Broad Street Riot
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|Broad Street Riot|
|Part of Mass racial violence in the United States|
|Date||June 11, 1837|
|Causes||Firefighters and marchers brawl|
|Result||Arrests of involved|
|Parties to the civil conflict|
The Broad Street Riot occurred in Boston, Massachusetts, U.S., on June 11, 1837 between Irish immigrants and American citizens.
The riot began on June 11, 1837 when a company of American firefighters met with an Irish funeral procession on Broad Street. Fire Engine Company 20 was returning from a fire in Roxbury. Many of the firefighters went to a saloon nearby. Afterwards, while traveling back to the fire station, George Fay either insulted or shoved members of a passing Irish funeral procession. The Irish and firemen began to fight, but under the orders of W.W. Miller, the firemen ran to the station. Miller sounded the emergency alarm, calling all of the fire engines in Boston.
Although many of the Irish had left the scene, the fire companies continued to come as called. As the fight continued, local Americans and Irishmen joined the row. Eventually an estimated 15,000 people were included in the melee, although no one was killed. Several houses were broken into and vandalized, and the rioters launched rocks and other missiles at each other. The fight was broken up when Mayor Samuel A. Eliot commanded 10 companies from the military to patrol the neighborhoods surrounding Broad Street.
On June 15, 17 people were forced to pay reparations of three hundred dollars, and to attend the nearest term at the Municipal Court. Mark Adams was held to bail, as witnesses reported him for breaking into homes. Fourteen Irish and four Protestant men that had participated in the riot were put on trial. Only three of the Irish men, John Whaley, John Welsh, and Barney Fanning were assigned hard labor in the House of Correction. John Whaley was sentenced four months, while John Welsh and Barney Fanning were sentenced two months. All four of the Protestants were found innocent.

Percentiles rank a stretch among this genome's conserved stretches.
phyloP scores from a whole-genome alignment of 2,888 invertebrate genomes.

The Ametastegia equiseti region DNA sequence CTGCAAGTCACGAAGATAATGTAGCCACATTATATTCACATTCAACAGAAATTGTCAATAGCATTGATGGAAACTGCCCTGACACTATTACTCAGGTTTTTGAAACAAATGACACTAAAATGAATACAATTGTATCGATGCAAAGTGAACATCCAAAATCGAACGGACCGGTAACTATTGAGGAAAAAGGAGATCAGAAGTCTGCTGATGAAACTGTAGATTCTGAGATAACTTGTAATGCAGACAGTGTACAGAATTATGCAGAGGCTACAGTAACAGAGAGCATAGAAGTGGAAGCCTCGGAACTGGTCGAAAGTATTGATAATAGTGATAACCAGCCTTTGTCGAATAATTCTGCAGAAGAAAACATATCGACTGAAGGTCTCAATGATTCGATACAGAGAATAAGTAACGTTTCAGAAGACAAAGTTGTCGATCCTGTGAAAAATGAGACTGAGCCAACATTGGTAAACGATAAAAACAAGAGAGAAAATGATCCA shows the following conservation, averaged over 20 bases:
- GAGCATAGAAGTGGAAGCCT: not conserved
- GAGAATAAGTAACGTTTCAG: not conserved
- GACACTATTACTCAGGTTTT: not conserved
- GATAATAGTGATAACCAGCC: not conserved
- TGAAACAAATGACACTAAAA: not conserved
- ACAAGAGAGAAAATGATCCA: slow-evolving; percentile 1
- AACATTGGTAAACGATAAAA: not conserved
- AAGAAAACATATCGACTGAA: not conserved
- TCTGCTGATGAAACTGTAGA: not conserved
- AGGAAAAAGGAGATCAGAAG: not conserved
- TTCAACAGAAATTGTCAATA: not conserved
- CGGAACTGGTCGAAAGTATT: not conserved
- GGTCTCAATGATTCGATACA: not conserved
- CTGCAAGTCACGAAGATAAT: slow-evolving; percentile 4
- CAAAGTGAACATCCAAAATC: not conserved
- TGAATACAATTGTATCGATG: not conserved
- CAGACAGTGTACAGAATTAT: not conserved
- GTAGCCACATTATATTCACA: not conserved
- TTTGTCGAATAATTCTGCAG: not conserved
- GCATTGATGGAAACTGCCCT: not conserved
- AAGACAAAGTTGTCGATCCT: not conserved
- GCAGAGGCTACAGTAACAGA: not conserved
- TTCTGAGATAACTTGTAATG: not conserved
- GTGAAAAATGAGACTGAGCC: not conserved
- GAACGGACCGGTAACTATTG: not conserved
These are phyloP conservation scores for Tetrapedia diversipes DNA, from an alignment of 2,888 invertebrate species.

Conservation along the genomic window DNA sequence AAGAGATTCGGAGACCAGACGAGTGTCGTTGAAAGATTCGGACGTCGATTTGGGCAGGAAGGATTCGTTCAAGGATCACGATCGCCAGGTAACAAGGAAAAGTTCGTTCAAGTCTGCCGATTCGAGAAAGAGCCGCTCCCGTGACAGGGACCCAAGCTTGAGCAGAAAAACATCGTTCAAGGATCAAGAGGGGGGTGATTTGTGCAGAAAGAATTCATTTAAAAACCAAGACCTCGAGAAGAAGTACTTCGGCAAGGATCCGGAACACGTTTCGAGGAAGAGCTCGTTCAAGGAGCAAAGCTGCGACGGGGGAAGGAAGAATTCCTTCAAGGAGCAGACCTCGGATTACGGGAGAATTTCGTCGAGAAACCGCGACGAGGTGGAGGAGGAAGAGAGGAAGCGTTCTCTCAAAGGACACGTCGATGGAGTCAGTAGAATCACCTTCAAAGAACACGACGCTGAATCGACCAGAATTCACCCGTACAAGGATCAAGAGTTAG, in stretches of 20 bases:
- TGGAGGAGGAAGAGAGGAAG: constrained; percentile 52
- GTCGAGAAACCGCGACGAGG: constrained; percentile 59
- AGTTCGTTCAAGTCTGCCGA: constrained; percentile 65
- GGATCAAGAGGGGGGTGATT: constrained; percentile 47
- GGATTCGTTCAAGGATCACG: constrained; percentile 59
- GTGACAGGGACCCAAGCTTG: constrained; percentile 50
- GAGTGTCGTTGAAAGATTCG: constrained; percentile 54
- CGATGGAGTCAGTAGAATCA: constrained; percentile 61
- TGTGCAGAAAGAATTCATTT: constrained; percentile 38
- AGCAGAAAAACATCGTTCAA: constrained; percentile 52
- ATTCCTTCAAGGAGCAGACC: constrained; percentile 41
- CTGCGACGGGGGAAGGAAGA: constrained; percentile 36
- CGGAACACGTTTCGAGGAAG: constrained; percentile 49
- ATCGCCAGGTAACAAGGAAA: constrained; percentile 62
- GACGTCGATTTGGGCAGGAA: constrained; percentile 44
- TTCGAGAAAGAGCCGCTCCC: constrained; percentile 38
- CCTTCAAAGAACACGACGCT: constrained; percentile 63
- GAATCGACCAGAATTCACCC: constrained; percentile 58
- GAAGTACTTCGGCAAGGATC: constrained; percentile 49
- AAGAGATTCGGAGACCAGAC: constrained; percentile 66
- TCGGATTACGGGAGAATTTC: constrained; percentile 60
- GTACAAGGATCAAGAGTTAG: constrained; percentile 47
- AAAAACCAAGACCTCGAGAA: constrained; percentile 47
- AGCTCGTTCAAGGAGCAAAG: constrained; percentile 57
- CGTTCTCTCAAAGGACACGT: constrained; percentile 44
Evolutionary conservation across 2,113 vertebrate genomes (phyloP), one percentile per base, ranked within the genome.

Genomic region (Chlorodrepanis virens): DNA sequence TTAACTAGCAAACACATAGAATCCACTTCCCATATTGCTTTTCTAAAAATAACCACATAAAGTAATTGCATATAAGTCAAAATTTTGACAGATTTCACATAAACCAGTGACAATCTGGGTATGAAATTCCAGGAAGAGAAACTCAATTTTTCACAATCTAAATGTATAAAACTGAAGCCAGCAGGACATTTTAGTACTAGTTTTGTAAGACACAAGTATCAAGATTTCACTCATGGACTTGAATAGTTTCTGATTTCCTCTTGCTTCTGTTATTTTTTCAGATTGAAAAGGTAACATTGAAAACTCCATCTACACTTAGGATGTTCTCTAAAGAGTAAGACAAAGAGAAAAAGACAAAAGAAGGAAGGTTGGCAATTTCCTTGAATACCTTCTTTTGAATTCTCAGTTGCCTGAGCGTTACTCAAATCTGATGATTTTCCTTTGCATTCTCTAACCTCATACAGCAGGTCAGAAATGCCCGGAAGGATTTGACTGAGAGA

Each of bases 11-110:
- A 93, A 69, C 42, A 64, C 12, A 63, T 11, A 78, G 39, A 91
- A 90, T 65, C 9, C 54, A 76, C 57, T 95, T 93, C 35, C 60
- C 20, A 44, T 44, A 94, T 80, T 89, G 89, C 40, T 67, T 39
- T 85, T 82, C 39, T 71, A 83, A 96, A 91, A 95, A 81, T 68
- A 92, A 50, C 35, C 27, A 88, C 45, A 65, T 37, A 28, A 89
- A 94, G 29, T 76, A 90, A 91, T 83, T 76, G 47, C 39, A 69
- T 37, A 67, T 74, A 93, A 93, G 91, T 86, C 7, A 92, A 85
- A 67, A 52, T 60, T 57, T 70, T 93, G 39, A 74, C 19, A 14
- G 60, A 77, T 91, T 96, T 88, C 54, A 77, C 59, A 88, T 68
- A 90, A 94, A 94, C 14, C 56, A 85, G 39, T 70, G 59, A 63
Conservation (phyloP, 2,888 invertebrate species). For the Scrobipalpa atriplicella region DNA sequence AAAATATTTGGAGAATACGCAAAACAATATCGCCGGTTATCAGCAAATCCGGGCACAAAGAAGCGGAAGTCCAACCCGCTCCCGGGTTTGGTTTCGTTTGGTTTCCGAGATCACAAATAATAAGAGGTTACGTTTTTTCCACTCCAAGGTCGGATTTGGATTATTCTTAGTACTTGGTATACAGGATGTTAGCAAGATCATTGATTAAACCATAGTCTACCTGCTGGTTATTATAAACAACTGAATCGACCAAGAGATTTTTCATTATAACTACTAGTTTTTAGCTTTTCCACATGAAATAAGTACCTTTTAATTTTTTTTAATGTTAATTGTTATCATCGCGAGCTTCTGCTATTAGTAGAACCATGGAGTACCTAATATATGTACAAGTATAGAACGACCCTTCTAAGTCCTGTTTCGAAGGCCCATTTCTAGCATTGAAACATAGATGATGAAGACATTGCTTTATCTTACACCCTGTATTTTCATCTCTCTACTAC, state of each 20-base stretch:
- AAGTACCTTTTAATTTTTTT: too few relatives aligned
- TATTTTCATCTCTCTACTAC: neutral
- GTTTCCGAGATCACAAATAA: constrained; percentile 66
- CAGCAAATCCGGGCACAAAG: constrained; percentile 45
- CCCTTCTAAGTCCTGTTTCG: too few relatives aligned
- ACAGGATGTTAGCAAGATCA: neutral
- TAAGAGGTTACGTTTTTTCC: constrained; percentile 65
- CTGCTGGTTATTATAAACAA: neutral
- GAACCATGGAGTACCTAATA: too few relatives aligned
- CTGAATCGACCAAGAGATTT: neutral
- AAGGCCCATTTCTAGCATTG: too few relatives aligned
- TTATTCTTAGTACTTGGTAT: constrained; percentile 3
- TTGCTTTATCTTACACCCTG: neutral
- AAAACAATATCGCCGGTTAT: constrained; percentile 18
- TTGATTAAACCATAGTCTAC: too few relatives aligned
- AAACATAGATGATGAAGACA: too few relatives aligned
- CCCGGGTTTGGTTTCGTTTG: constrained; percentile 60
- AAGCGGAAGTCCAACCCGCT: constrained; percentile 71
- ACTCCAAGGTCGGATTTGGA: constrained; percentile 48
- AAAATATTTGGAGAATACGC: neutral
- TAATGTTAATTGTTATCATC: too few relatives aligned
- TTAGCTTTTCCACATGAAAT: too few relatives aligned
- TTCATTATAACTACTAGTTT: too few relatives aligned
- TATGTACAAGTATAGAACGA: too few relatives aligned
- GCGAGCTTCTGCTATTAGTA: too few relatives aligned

The following Monday, June 18, military forces were located outside of the armories. When engines returned from duty, hissing and hooting was heard. Many people attempted to start brawls throughout the day, however none were successful.
References in popular culture
The riot was used as the basis of the Mighty Mighty Bosstones song "Riot on Broad Street". The narrative from the song differs from the facts as presented on the Celebrate Boston website. According to the website, the riot commenced between an engine company returning from a fire, and an Irish funeral procession. In the song, however, the firefighters are described as being on the way to stopping an ongoing fire at a brownstone. The song further describes the frustration of the firefighters halted by a funeral procession moving "way too slow". The song concludes with a lyric that the "brownstone lay in ashes", implying that the riot prevented the company from putting out the blaze. Regardless of the specifics of the particular element that sparked the riots, the basic underlying tensions between the Catholic Irish mourners and the Protestant Yankee firefighters was represented the same by both accounts.
In November 2014, a restaurant named Broad Street Riot opened on Broad Street in Boston.
- "The Great Broad Street Riot"
- Lane, Roger. Policing the City: Boston, 1822-1885. New York; Anthem. 1967.
- Stevens, Peter F., Hidden History of the Boston Irish, The History Press, 2008. Cf. p.46
- "Riot on Broad Street" - song lyrics
- Lane, Roger (1967). Policing the City: Boston, 1822-1885. Anthem. p. 33.
- The Mighty, Mighty Bosstones, "Riot on Broad Street", Pay Attention (2000), Track 11
- McCarthy, Dan (November 11, 2014). "Broad Street Riot Soft-Opens in Former Blue Inc. Space Downtown". DigBoston.